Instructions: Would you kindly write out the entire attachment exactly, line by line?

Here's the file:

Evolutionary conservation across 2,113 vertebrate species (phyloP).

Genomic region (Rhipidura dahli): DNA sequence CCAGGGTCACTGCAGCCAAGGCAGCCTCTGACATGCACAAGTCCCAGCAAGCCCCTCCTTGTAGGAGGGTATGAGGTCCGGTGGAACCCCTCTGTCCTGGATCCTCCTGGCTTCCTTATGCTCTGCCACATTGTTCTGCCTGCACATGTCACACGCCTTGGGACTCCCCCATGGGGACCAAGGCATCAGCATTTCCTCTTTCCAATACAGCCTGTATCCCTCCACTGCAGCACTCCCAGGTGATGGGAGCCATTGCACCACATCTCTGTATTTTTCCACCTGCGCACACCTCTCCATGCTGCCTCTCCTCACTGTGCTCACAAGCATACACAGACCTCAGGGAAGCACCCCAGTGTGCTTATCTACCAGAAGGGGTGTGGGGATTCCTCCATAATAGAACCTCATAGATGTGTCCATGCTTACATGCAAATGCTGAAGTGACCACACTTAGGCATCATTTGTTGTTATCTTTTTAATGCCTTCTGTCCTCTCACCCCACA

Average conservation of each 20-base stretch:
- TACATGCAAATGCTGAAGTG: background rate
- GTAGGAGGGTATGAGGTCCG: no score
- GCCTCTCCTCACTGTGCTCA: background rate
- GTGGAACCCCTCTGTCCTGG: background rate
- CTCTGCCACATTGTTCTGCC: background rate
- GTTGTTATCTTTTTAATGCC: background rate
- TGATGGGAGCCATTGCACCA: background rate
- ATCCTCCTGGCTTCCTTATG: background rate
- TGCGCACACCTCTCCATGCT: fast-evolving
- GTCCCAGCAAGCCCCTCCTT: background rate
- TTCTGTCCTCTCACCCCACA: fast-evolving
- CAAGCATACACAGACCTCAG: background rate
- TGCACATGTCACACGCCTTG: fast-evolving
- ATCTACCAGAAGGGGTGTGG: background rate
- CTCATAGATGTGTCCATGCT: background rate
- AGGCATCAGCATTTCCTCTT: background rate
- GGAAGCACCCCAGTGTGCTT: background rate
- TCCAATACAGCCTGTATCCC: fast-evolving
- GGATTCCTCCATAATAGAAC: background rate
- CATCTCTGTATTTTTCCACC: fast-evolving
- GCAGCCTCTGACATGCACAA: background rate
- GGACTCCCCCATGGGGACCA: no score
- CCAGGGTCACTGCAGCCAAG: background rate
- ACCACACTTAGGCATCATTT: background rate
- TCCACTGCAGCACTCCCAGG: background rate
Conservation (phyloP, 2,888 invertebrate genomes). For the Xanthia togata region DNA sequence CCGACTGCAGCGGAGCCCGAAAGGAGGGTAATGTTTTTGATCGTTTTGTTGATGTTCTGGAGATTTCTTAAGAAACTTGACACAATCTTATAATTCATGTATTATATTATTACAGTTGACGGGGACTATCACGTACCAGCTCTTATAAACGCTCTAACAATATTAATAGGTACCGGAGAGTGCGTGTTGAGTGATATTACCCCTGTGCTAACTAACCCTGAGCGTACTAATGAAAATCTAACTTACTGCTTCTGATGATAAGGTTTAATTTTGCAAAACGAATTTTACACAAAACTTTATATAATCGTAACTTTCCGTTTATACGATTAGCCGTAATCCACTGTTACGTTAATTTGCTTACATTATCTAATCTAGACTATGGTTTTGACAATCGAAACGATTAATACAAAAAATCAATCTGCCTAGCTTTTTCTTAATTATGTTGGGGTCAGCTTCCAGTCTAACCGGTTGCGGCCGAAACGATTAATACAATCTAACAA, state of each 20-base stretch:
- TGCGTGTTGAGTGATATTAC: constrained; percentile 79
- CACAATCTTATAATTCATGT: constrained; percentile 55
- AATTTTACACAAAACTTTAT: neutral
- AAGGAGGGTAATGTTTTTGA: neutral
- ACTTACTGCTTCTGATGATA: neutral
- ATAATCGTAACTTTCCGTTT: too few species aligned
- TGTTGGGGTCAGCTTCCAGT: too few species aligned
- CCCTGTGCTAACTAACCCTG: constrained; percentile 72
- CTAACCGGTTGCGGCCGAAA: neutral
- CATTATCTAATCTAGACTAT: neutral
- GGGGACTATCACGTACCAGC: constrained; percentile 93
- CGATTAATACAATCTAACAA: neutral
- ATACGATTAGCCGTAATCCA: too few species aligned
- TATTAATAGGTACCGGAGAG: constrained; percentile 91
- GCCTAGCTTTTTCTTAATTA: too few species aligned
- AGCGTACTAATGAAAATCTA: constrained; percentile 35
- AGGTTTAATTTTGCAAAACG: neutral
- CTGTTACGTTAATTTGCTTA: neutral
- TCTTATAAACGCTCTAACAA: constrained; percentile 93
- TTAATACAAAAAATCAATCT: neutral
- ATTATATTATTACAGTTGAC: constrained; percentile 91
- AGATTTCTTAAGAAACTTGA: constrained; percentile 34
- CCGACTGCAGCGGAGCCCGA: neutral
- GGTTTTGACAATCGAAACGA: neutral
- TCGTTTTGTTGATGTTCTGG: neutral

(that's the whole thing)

Evolutionary conservation across 2,113 vertebrate species (phyloP).

Genomic region (Rhipidura dahli): DNA sequence CCAGGGTCACTGCAGCCAAGGCAGCCTCTGACATGCACAAGTCCCAGCAAGCCCCTCCTTGTAGGAGGGTATGAGGTCCGGTGGAACCCCTCTGTCCTGGATCCTCCTGGCTTCCTTATGCTCTGCCACATTGTTCTGCCTGCACATGTCACACGCCTTGGGACTCCCCCATGGGGACCAAGGCATCAGCATTTCCTCTTTCCAATACAGCCTGTATCCCTCCACTGCAGCACTCCCAGGTGATGGGAGCCATTGCACCACATCTCTGTATTTTTCCACCTGCGCACACCTCTCCATGCTGCCTCTCCTCACTGTGCTCACAAGCATACACAGACCTCAGGGAAGCACCCCAGTGTGCTTATCTACCAGAAGGGGTGTGGGGATTCCTCCATAATAGAACCTCATAGATGTGTCCATGCTTACATGCAAATGCTGAAGTGACCACACTTAGGCATCATTTGTTGTTATCTTTTTAATGCCTTCTGTCCTCTCACCCCACA

Average conservation of each 20-base stretch:
- TACATGCAAATGCTGAAGTG: background rate
- GTAGGAGGGTATGAGGTCCG: no score
- GCCTCTCCTCACTGTGCTCA: background rate
- GTGGAACCCCTCTGTCCTGG: background rate
- CTCTGCCACATTGTTCTGCC: background rate
- GTTGTTATCTTTTTAATGCC: background rate
- TGATGGGAGCCATTGCACCA: background rate
- ATCCTCCTGGCTTCCTTATG: background rate
- TGCGCACACCTCTCCATGCT: fast-evolving
- GTCCCAGCAAGCCCCTCCTT: background rate
- TTCTGTCCTCTCACCCCACA: fast-evolving
- CAAGCATACACAGACCTCAG: background rate
- TGCACATGTCACACGCCTTG: fast-evolving
- ATCTACCAGAAGGGGTGTGG: background rate
- CTCATAGATGTGTCCATGCT: background rate
- AGGCATCAGCATTTCCTCTT: background rate
- GGAAGCACCCCAGTGTGCTT: background rate
- TCCAATACAGCCTGTATCCC: fast-evolving
- GGATTCCTCCATAATAGAAC: background rate
- CATCTCTGTATTTTTCCACC: fast-evolving
- GCAGCCTCTGACATGCACAA: background rate
- GGACTCCCCCATGGGGACCA: no score
- CCAGGGTCACTGCAGCCAAG: background rate
- ACCACACTTAGGCATCATTT: background rate
- TCCACTGCAGCACTCCCAGG: background rate
Conservation (phyloP, 2,888 invertebrate genomes). For the Xanthia togata region DNA sequence CCGACTGCAGCGGAGCCCGAAAGGAGGGTAATGTTTTTGATCGTTTTGTTGATGTTCTGGAGATTTCTTAAGAAACTTGACACAATCTTATAATTCATGTATTATATTATTACAGTTGACGGGGACTATCACGTACCAGCTCTTATAAACGCTCTAACAATATTAATAGGTACCGGAGAGTGCGTGTTGAGTGATATTACCCCTGTGCTAACTAACCCTGAGCGTACTAATGAAAATCTAACTTACTGCTTCTGATGATAAGGTTTAATTTTGCAAAACGAATTTTACACAAAACTTTATATAATCGTAACTTTCCGTTTATACGATTAGCCGTAATCCACTGTTACGTTAATTTGCTTACATTATCTAATCTAGACTATGGTTTTGACAATCGAAACGATTAATACAAAAAATCAATCTGCCTAGCTTTTTCTTAATTATGTTGGGGTCAGCTTCCAGTCTAACCGGTTGCGGCCGAAACGATTAATACAATCTAACAA, state of each 20-base stretch:
- TGCGTGTTGAGTGATATTAC: constrained; percentile 79
- CACAATCTTATAATTCATGT: constrained; percentile 55
- AATTTTACACAAAACTTTAT: neutral
- AAGGAGGGTAATGTTTTTGA: neutral
- ACTTACTGCTTCTGATGATA: neutral
- ATAATCGTAACTTTCCGTTT: too few species aligned
- TGTTGGGGTCAGCTTCCAGT: too few species aligned
- CCCTGTGCTAACTAACCCTG: constrained; percentile 72
- CTAACCGGTTGCGGCCGAAA: neutral
- CATTATCTAATCTAGACTAT: neutral
- GGGGACTATCACGTACCAGC: constrained; percentile 93
- CGATTAATACAATCTAACAA: neutral
- ATACGATTAGCCGTAATCCA: too few species aligned
- TATTAATAGGTACCGGAGAG: constrained; percentile 91
- GCCTAGCTTTTTCTTAATTA: too few species aligned
- AGCGTACTAATGAAAATCTA: constrained; percentile 35
- AGGTTTAATTTTGCAAAACG: neutral
- CTGTTACGTTAATTTGCTTA: neutral
- TCTTATAAACGCTCTAACAA: constrained; percentile 93
- TTAATACAAAAAATCAATCT: neutral
- ATTATATTATTACAGTTGAC: constrained; percentile 91
- AGATTTCTTAAGAAACTTGA: constrained; percentile 34
- CCGACTGCAGCGGAGCCCGA: neutral
- GGTTTTGACAATCGAAACGA: neutral
- TCGTTTTGTTGATGTTCTGG: neutral